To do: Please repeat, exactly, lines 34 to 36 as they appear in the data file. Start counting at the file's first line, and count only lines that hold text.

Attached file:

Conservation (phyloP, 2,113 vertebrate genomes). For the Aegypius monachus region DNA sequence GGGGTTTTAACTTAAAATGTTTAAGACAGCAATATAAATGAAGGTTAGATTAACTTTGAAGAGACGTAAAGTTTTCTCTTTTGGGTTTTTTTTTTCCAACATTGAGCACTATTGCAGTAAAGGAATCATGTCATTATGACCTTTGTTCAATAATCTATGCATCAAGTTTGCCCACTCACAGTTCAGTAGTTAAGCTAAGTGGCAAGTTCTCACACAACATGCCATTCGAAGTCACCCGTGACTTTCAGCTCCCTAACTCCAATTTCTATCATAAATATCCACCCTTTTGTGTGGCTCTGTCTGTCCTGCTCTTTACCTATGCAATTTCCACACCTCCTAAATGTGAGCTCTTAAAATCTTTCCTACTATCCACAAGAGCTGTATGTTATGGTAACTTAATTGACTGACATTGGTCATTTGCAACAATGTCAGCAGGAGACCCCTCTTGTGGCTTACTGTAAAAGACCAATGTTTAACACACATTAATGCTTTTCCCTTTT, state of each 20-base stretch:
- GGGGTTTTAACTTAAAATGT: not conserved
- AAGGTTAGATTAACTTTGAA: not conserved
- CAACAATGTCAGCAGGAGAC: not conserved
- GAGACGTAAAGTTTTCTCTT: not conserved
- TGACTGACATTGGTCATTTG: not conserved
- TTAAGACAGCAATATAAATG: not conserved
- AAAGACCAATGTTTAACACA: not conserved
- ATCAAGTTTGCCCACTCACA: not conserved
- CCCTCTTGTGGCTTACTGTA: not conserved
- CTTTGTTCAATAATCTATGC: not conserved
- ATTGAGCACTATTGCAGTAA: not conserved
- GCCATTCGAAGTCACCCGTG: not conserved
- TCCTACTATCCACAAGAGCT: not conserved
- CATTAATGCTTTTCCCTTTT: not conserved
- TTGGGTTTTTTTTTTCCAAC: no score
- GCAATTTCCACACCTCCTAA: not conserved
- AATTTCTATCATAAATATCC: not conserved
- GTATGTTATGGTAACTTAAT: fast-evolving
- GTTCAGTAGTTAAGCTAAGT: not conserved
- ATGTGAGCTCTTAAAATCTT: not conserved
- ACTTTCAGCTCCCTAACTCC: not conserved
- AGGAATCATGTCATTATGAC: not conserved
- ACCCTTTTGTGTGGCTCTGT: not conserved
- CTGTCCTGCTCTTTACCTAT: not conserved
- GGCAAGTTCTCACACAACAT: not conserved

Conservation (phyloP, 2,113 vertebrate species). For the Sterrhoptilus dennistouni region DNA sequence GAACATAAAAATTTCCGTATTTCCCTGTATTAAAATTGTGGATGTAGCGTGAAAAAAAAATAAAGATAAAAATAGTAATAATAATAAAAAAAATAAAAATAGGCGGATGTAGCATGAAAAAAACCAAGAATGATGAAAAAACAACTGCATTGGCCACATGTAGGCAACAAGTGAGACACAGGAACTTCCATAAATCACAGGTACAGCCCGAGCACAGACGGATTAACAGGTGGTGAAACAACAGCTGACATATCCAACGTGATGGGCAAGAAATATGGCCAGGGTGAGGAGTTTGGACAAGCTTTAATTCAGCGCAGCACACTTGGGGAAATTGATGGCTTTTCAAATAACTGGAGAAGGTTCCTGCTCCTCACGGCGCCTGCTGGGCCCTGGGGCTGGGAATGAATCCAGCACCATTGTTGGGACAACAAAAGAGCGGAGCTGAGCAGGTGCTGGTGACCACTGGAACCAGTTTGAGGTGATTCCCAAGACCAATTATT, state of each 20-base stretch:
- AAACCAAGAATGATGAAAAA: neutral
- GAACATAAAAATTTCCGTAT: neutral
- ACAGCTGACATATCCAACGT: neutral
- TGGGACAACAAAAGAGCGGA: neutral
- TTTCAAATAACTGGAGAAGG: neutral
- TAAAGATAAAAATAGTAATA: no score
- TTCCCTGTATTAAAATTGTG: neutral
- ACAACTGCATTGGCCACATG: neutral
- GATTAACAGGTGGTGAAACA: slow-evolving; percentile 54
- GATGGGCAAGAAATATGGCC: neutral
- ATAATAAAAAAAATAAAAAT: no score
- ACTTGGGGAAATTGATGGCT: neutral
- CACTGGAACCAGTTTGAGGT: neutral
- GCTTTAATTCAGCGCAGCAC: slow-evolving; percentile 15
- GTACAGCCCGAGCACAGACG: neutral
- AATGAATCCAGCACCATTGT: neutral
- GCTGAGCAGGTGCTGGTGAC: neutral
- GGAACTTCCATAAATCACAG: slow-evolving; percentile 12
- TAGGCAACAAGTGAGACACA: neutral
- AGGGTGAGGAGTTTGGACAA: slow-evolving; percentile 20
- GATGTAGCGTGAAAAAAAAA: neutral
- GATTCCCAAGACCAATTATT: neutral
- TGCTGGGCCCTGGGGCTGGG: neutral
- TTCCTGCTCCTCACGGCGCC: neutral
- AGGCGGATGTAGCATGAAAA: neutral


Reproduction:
- TTCCCTGTATTAAAATTGTG: neutral
- ACAACTGCATTGGCCACATG: neutral
- GATTAACAGGTGGTGAAACA: slow-evolving; percentile 54